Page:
Nancy Wortmann is very happy her husband Dick has his own workshop.

“(She) is definitely happy I can go out to my workshop – keeps me out of her hair,” Wortmann said laughing. When she is frustrated with him, she tells him she needs some firewood and his shop will be a good place to start – he laughs at her. But when he dies, he has given her permission to sell his wood and gets a good laugh out of that, too.

Wortmann is a retired dairy farmer, living on his family’s homeplace north of Crofton, and a lifelong carpenter.

“When I was about six years old, my dad and mom gave me a scroll saw for Christmas and I started cutting things,” Wortmann said. “I used peach crate boards for my lumber and I had a small farm, so I built pens and things.”

Wortmann said that was how he learned to work with wood and what he could do with it.

It became Wortmann’s passion.

“I knew then I wanted to work with wood and I even had a job with a local contractor, ready to start after high school, when my brother, who was farming with my dad, fell and hurt his back,” Wortmann said. “There was no one to work with dad so I stayed home on the farm and have been here ever since.”

Over the years there have been plenty of opportunities on the farm for Wortmann to use his carpenter skills but now, as he watches his ‘boys’ run the farm, he has cut down the carpenter work to creating a selection of finely hand-made ball point pens. Several years ago, he built a workshop and today it is filled with wood, power tools and the best part, creative inspiration.

“Making pens is my favorite thing to do,” Wortmann said.

Wortmann’s pens are all made from native wood grown in the area, including many cuts from trees on his farm, and that is his specialty – his niche, but he does have a collection of wood from all over the United States. People bring him certain species or types and may have a request for a pen, salt and pepper shakers, a cutting board – almost anything he can make. A good friend, a carpenter in his own right, brought him some wood from Alaska or then there’s a friend who had a tree on their property which may need to be torn down and they bring a piece for a project they want. He has cherry wood, plum wood and even deer or elk antlers for special projects.

“I like to make pens in particular because I can come in here in the evening after I have finished work and make a pen from start to finish,” Wortmann said. “I feel like I have accomplished something – it’s fulfilling.”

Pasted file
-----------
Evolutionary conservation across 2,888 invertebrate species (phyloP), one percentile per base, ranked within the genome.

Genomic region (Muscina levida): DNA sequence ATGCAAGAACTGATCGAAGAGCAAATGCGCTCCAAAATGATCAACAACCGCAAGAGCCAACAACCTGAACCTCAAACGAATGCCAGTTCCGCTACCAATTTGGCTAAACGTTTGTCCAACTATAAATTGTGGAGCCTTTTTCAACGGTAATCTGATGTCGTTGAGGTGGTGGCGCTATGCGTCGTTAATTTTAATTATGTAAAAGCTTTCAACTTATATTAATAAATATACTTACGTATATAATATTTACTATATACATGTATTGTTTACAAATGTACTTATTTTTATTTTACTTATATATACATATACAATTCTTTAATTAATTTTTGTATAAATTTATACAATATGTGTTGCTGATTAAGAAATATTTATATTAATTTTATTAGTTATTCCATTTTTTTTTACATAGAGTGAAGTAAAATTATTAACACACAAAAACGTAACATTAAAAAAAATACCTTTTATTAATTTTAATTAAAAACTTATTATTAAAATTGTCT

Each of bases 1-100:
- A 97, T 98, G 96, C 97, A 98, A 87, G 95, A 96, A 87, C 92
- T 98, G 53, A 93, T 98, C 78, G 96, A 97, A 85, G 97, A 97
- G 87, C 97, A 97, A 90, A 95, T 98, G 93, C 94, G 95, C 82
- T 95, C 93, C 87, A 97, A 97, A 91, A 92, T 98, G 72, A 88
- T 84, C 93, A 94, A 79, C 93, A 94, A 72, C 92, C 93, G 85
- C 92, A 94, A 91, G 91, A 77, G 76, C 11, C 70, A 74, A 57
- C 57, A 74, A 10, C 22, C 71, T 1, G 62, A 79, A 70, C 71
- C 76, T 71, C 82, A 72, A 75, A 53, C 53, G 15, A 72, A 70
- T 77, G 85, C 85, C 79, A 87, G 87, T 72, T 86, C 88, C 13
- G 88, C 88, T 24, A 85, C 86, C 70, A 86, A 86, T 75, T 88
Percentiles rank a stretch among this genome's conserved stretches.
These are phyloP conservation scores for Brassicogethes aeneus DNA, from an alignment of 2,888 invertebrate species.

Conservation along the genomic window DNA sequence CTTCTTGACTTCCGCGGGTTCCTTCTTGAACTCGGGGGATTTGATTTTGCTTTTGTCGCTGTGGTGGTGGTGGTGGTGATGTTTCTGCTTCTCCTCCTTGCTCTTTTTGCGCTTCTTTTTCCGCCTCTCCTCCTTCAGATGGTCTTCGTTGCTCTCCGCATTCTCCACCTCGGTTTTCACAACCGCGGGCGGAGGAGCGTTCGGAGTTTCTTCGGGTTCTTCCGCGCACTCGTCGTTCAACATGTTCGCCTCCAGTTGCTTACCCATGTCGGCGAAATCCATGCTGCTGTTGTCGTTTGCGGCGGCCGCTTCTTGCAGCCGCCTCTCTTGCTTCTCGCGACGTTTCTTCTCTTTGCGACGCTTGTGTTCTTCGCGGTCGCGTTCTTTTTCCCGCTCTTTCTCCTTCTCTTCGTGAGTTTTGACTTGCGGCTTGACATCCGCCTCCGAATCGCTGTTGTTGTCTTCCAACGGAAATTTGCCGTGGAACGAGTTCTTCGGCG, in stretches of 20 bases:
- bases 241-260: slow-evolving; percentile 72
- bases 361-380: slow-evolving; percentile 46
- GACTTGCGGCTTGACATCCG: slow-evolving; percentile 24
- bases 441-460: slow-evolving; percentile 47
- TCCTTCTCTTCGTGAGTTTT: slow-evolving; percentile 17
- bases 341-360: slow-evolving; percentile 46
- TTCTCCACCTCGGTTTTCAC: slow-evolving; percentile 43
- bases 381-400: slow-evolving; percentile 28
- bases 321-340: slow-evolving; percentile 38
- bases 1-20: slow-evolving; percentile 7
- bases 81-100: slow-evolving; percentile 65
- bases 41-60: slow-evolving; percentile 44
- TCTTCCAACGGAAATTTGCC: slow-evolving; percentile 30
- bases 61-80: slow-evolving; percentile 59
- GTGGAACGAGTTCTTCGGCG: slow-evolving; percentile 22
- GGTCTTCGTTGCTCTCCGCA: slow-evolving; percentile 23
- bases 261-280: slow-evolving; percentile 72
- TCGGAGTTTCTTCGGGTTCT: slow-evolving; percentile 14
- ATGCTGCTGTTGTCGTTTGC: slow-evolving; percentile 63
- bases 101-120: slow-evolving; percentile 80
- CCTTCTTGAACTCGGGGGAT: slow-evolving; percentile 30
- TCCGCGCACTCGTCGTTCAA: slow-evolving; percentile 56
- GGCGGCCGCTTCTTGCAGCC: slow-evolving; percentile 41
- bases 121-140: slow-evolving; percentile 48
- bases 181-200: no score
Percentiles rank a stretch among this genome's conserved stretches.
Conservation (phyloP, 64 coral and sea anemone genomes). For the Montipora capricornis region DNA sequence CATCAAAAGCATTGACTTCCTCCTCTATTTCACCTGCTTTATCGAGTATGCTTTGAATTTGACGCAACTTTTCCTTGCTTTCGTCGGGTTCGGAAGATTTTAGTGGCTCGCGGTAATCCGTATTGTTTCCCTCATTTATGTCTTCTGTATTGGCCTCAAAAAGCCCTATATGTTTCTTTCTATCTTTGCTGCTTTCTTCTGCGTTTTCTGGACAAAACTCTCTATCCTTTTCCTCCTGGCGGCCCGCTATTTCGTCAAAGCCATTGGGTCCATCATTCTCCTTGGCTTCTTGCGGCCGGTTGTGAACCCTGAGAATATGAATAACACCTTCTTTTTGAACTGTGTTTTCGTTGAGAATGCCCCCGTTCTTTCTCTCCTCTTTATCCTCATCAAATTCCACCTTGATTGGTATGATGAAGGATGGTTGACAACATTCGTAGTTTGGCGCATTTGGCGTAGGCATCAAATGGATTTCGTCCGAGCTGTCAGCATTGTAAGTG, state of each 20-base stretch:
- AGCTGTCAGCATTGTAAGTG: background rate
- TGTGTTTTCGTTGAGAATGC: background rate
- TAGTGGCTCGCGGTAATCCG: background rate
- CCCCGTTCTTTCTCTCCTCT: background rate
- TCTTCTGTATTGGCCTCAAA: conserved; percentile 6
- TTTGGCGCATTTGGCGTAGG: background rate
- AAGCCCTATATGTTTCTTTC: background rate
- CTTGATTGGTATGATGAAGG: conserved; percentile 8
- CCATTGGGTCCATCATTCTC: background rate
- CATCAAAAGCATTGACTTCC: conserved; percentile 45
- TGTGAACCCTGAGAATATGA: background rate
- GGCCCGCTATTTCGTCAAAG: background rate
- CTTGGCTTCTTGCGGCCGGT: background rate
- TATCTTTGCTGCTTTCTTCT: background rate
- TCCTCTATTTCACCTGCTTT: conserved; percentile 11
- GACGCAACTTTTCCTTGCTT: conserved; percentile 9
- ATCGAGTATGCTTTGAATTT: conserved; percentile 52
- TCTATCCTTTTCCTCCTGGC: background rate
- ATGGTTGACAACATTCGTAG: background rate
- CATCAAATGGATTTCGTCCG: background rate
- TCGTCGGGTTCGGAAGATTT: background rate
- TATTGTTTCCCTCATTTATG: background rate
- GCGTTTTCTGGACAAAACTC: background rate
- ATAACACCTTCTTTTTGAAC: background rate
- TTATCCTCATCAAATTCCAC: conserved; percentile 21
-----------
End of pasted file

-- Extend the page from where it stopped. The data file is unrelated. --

Wortmann noted he has pens in 35 states and four foreign countries. A photo in his office area shows a field salesman Wortmann used to work with presenting one of Wortmann’s pens to a Japanese official he was trying to persuade to purchase his feed type. When the salesman was getting ready to go the Japan, he was told it was proper to present the Japanese with a gift and he decided one of Wortmann’s pen would be perfect.

Wortmann quickly shows off his power equipment, a saw, a planer, but the turning lathe is his favorite – his buddy. He compares his workshop to a small sawmill where he can take bigger pieces of logs and saw them to the size he wants for any project. The walls are lined with shelving for his diverse collection of wood boards.

“I spend hours looking for ‘pretty’ wood, pieces which have a unique design,” Wortmann said.

Picking up a piece of Hackberry, Wortmann points out the spalting in the grain which occurs from moisture and environment. He has found some which have purple spalting and are very rare and hard to find. A neighbor woodcutter is always on the lookout for pieces with this appearance and shares the wood with him. Pens made with this type of wood grain sell quickly when he displays them at craft fairs and show in the region, anywhere from Mitchell in South Dakota to Fremont, a couple hours south of Crofton.

One special piece Wortmann has came from a cottonwood tree in his pasture which was dropped during a tornado. The trunk was rotten but way at the top of the tree were burls, which grew there after an injury or disease to the tree and are a woodworker’s dream because the patterns in the wood are eye-catching and create beautiful pieces wherever used.